Why Cleantech Investors Love & Back Obama

Presidential hopeful Barack Obama’s green energy platform has gained him fans among that industry’s most powerful players — its investors (see chart below). According to the presidential campaign donation database of the Center for Responsive Politics, the investors backing cleantech companies are backing Obama as well, over six times that of John McCain.

We ran through the donation database the names of over a hundred investors that have led the funding of at least one cleantech company and came up with 25 names that have also contributed money to either the Obama or McCain campaigns. The individual contributions themselves were small (the max is $2,300 for the primary and general election), but the discrepancy was huge — $55,500 to Obama and $8,900 to McCain. (See our chart below the jump). That’s more than 6 to 1 for Obama, and a lot higher than the national split; as of June 30 of this year, Obama had raised $339.22 million and McCain had raised just $145.47 million.

It’s hardly surprising that those pushing next-generation alternative energy projects are placing their bets on Obama. The Illinois senator has proposed doling out $150 billion over 10 years to fund projects in a broad swath of cleantech sectors, including biofuels, plug-in hybrids, clean coal, smart grid and renewable energy. He’s also calling for a reduction of greenhouse gas emissions to 80 percent below 1990 levels by 2050 and plans to introduce a cap-and-trade system to manage carbon emissions. McCain has a less aggressive emissions reduction plan, and has been a big advocate of building out nuclear to provide clean power. [digg=http://digg.com/2008_us_elections/Why_Cleantech_Investors_Love_and_Back_Obama]

The cleantech investors that donated to Obama said they did so because Obama’s clean energy plans are just that much more aggressive and forward-thinking than those of McCain. Jon Staenberg, a partner with Rustic Canyon Partners who donated $2,300, told us that Obama’s stance on cleantech was “at the center” of his belief in him:

“I believe leadership in cleantech is the tidal wave (bigger than IT was/is) that can propel this country back to a position of world leadership and enable a more peaceful planet. With Gore advising him and his personal commitment to this area, he continues to get my support.”

And Mohr Davidow partner Josh Green, who donated $2,300, said one of his motivations for backing Obama was the candidate’s aggressive energy plan:

It is a plan which transitions us away from fossil fuels far more aggressively than Senator McCain’s plan in terms of time and dollars. It also focuses as much on the long term as the short term. This is critical to give investors assurances that his programs will remain stable over an extended period, and allow large investments to be made in reliance upon such programs.

Paul Holland, a partner with Foundation Capital, attributed his $2,300 donation to dissatisfaction with the policies of the current administration:

Generally speaking, cleantech investors are by definition very interested in the environment, carbon management and energy policy. Many of us are dissatisfied with the current administration’s positions on these topics and for better or worse, Senator McCain is closely identified as being generally supportive of those policies. Senator Obama offers a clean break from the current administration and so I believe that many of us are giving him the benefit of doubt for that reason among many others.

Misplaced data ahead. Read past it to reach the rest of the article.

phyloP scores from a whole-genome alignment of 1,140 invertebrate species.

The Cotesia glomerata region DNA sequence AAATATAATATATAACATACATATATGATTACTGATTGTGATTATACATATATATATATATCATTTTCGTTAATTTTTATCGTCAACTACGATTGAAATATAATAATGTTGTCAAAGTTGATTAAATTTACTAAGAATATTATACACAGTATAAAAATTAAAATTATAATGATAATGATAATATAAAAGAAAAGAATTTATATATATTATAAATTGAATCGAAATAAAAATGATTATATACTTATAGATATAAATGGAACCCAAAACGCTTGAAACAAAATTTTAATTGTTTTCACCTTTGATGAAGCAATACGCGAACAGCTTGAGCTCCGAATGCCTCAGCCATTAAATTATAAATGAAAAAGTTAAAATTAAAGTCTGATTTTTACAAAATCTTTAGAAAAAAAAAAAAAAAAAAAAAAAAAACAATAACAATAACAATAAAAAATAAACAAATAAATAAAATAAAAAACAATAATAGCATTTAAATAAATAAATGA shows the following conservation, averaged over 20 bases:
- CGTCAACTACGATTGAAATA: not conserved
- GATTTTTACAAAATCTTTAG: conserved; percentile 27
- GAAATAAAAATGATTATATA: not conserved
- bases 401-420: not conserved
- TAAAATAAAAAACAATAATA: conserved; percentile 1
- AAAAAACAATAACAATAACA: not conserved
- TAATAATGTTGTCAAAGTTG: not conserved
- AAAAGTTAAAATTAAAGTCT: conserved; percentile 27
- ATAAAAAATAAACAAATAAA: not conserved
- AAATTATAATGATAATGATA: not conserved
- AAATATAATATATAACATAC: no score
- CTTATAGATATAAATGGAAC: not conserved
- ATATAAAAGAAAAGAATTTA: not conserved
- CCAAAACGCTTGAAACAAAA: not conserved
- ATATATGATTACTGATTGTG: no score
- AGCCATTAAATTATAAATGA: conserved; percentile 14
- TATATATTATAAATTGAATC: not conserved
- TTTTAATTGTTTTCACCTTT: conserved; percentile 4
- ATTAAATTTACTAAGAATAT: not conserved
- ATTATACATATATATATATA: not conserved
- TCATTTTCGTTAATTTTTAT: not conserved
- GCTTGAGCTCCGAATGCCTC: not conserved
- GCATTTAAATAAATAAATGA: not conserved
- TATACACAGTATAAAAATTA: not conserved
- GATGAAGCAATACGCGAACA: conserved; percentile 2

But for some cleantech investors, the progressive energy plan is just a small part of Obama’s overall appeal. Steve Jurvetson, a partner with Draper Fisher Jurvetson, who donated $4,600 said he is simply supportive of what Obama represents. “He ignites the imagination,” Jurvetson told us. “I think I am mainly drawn to him because of his skill at symbolic leadership – to rebuild brand America and the American Dream, and to garner respect on the world stage. And I respect his process of thinking and synthesis of divergent views.”

Image courtesy of Steve Jurvetson’s Flickr feed.

First Last Investment Firm Obama McCain
Jeff Barnes Clean Pacific Ventures $500
Forest Baskett New Enterprise Associates $2,300
David Blood Generation Investment $2,300
Jack Crawford Velocity Venture Partners $1,300
Fahri Diner Sigma Partners $2,300
John Fisher DFJ $2,300
Nancy Floyd Nth Power $2,300
Josh Green Mohr Davidow $2,300
Paul Holland Foundation Capital $2,300
Steve Jurvetson DFJ $4,600
Oleg Kaganovich DFJ Frontier $500
Vinod Khosla Khosla Ventures $2,300 $4,600
Justin Label Bessemer Venture Partners $2,300
Jim Matheson Flagship Ventures $2,000
Chuck McDermott Rockport Capital Partners $2,300
Michael Moritz Sequoia Capital $2,300
Elon Musk Private Investor $2,300
Sunil Paul Spring Ventures $4,600
Nate Redmond Rustic Canyon Partners $1,800
Zeb Rice Angeleno Group $2,100
Scott Sandell New Enterprise Associates $2,300 $1,000
Ted Schlein Kleiner Perkins $4,600
Jon Staenberg Rustic Canyon Partners $2,300
Daniel Weiss Angeleno Group $2,300
Tom Unterman Rustic Canyon Partners $2,300
Total $55,500 $8,900
The max donation for the primary and general election is $2,300 each — so $4,600 for both.
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